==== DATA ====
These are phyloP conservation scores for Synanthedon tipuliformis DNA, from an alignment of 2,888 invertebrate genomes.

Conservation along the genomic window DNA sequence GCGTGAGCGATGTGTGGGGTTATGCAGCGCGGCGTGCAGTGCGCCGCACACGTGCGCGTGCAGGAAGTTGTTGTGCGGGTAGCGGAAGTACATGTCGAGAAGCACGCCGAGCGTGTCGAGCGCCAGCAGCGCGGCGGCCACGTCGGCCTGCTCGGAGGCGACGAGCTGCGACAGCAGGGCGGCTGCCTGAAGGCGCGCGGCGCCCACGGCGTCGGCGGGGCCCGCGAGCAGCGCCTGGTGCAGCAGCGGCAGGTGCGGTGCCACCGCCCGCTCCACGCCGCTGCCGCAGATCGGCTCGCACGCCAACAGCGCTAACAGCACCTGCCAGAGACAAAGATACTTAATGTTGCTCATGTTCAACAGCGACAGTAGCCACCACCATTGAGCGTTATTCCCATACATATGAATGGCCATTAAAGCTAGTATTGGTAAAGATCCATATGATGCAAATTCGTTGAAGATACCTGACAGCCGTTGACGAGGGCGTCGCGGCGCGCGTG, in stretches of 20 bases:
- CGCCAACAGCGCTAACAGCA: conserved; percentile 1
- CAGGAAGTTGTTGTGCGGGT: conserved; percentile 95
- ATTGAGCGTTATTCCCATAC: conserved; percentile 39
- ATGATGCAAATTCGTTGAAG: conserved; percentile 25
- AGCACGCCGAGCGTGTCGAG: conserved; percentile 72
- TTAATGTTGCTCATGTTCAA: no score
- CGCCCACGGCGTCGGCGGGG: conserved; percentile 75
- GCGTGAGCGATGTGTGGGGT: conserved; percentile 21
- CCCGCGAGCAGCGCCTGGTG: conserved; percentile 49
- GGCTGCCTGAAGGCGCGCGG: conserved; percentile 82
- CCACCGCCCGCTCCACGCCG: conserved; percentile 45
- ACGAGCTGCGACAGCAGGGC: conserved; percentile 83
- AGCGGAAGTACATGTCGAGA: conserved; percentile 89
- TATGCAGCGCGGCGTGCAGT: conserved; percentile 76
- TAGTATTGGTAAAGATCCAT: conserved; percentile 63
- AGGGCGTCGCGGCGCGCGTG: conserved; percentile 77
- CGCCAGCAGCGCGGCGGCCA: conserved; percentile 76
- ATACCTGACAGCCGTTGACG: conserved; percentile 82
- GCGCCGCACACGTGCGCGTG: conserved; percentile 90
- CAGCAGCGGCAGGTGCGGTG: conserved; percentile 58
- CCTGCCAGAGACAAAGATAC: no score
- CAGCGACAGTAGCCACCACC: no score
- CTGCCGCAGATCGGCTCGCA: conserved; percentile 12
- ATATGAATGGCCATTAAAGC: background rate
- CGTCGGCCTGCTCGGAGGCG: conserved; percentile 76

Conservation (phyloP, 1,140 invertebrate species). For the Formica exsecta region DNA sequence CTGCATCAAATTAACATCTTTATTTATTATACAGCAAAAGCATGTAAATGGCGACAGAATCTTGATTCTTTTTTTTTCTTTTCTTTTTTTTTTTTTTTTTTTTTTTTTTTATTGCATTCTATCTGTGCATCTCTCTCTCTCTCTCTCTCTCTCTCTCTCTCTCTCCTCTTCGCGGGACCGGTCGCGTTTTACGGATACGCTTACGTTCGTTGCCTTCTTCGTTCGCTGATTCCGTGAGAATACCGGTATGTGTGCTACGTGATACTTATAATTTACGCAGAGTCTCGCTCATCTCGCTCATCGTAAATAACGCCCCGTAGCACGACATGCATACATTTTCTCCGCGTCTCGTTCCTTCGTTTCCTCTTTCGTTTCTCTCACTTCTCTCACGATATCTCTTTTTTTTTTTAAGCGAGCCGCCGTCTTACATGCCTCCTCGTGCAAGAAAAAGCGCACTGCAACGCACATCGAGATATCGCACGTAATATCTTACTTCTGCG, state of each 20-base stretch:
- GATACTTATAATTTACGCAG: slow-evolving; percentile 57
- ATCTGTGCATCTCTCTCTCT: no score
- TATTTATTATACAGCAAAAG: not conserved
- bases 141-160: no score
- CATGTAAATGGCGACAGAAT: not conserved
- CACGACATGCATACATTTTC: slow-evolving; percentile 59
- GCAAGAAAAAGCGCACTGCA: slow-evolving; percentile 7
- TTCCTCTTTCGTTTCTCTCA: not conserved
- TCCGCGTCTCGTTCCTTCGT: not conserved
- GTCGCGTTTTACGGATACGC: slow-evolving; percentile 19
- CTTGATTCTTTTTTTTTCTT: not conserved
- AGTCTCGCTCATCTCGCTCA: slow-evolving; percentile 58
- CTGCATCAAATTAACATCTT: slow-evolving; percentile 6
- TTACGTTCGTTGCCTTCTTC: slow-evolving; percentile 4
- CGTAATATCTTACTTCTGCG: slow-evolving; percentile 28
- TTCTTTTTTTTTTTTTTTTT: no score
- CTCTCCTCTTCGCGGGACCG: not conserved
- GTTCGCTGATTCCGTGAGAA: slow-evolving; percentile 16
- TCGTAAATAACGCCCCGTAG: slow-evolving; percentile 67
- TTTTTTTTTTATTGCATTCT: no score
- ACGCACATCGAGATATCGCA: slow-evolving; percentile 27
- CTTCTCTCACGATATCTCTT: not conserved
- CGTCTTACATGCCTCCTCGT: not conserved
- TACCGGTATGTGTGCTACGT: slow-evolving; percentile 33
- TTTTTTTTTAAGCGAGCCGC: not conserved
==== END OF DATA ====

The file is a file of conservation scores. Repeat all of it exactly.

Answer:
These are phyloP conservation scores for Synanthedon tipuliformis DNA, from an alignment of 2,888 invertebrate genomes.

Conservation along the genomic window DNA sequence GCGTGAGCGATGTGTGGGGTTATGCAGCGCGGCGTGCAGTGCGCCGCACACGTGCGCGTGCAGGAAGTTGTTGTGCGGGTAGCGGAAGTACATGTCGAGAAGCACGCCGAGCGTGTCGAGCGCCAGCAGCGCGGCGGCCACGTCGGCCTGCTCGGAGGCGACGAGCTGCGACAGCAGGGCGGCTGCCTGAAGGCGCGCGGCGCCCACGGCGTCGGCGGGGCCCGCGAGCAGCGCCTGGTGCAGCAGCGGCAGGTGCGGTGCCACCGCCCGCTCCACGCCGCTGCCGCAGATCGGCTCGCACGCCAACAGCGCTAACAGCACCTGCCAGAGACAAAGATACTTAATGTTGCTCATGTTCAACAGCGACAGTAGCCACCACCATTGAGCGTTATTCCCATACATATGAATGGCCATTAAAGCTAGTATTGGTAAAGATCCATATGATGCAAATTCGTTGAAGATACCTGACAGCCGTTGACGAGGGCGTCGCGGCGCGCGTG, in stretches of 20 bases:
- CGCCAACAGCGCTAACAGCA: conserved; percentile 1
- CAGGAAGTTGTTGTGCGGGT: conserved; percentile 95
- ATTGAGCGTTATTCCCATAC: conserved; percentile 39
- ATGATGCAAATTCGTTGAAG: conserved; percentile 25
- AGCACGCCGAGCGTGTCGAG: conserved; percentile 72
- TTAATGTTGCTCATGTTCAA: no score
- CGCCCACGGCGTCGGCGGGG: conserved; percentile 75
- GCGTGAGCGATGTGTGGGGT: conserved; percentile 21
- CCCGCGAGCAGCGCCTGGTG: conserved; percentile 49
- GGCTGCCTGAAGGCGCGCGG: conserved; percentile 82
- CCACCGCCCGCTCCACGCCG: conserved; percentile 45
- ACGAGCTGCGACAGCAGGGC: conserved; percentile 83
- AGCGGAAGTACATGTCGAGA: conserved; percentile 89
- TATGCAGCGCGGCGTGCAGT: conserved; percentile 76
- TAGTATTGGTAAAGATCCAT: conserved; percentile 63
- AGGGCGTCGCGGCGCGCGTG: conserved; percentile 77
- CGCCAGCAGCGCGGCGGCCA: conserved; percentile 76
- ATACCTGACAGCCGTTGACG: conserved; percentile 82
- GCGCCGCACACGTGCGCGTG: conserved; percentile 90
- CAGCAGCGGCAGGTGCGGTG: conserved; percentile 58
- CCTGCCAGAGACAAAGATAC: no score
- CAGCGACAGTAGCCACCACC: no score
- CTGCCGCAGATCGGCTCGCA: conserved; percentile 12
- ATATGAATGGCCATTAAAGC: background rate
- CGTCGGCCTGCTCGGAGGCG: conserved; percentile 76

Conservation (phyloP, 1,140 invertebrate species). For the Formica exsecta region DNA sequence CTGCATCAAATTAACATCTTTATTTATTATACAGCAAAAGCATGTAAATGGCGACAGAATCTTGATTCTTTTTTTTTCTTTTCTTTTTTTTTTTTTTTTTTTTTTTTTTTATTGCATTCTATCTGTGCATCTCTCTCTCTCTCTCTCTCTCTCTCTCTCTCTCTCCTCTTCGCGGGACCGGTCGCGTTTTACGGATACGCTTACGTTCGTTGCCTTCTTCGTTCGCTGATTCCGTGAGAATACCGGTATGTGTGCTACGTGATACTTATAATTTACGCAGAGTCTCGCTCATCTCGCTCATCGTAAATAACGCCCCGTAGCACGACATGCATACATTTTCTCCGCGTCTCGTTCCTTCGTTTCCTCTTTCGTTTCTCTCACTTCTCTCACGATATCTCTTTTTTTTTTTAAGCGAGCCGCCGTCTTACATGCCTCCTCGTGCAAGAAAAAGCGCACTGCAACGCACATCGAGATATCGCACGTAATATCTTACTTCTGCG, state of each 20-base stretch:
- GATACTTATAATTTACGCAG: slow-evolving; percentile 57
- ATCTGTGCATCTCTCTCTCT: no score
- TATTTATTATACAGCAAAAG: not conserved
- bases 141-160: no score
- CATGTAAATGGCGACAGAAT: not conserved
- CACGACATGCATACATTTTC: slow-evolving; percentile 59
- GCAAGAAAAAGCGCACTGCA: slow-evolving; percentile 7
- TTCCTCTTTCGTTTCTCTCA: not conserved
- TCCGCGTCTCGTTCCTTCGT: not conserved
- GTCGCGTTTTACGGATACGC: slow-evolving; percentile 19
- CTTGATTCTTTTTTTTTCTT: not conserved
- AGTCTCGCTCATCTCGCTCA: slow-evolving; percentile 58
- CTGCATCAAATTAACATCTT: slow-evolving; percentile 6
- TTACGTTCGTTGCCTTCTTC: slow-evolving; percentile 4
- CGTAATATCTTACTTCTGCG: slow-evolving; percentile 28
- TTCTTTTTTTTTTTTTTTTT: no score
- CTCTCCTCTTCGCGGGACCG: not conserved
- GTTCGCTGATTCCGTGAGAA: slow-evolving; percentile 16
- TCGTAAATAACGCCCCGTAG: slow-evolving; percentile 67
- TTTTTTTTTTATTGCATTCT: no score
- ACGCACATCGAGATATCGCA: slow-evolving; percentile 27
- CTTCTCTCACGATATCTCTT: not conserved
- CGTCTTACATGCCTCCTCGT: not conserved
- TACCGGTATGTGTGCTACGT: slow-evolving; percentile 33
- TTTTTTTTTAAGCGAGCCGC: not conserved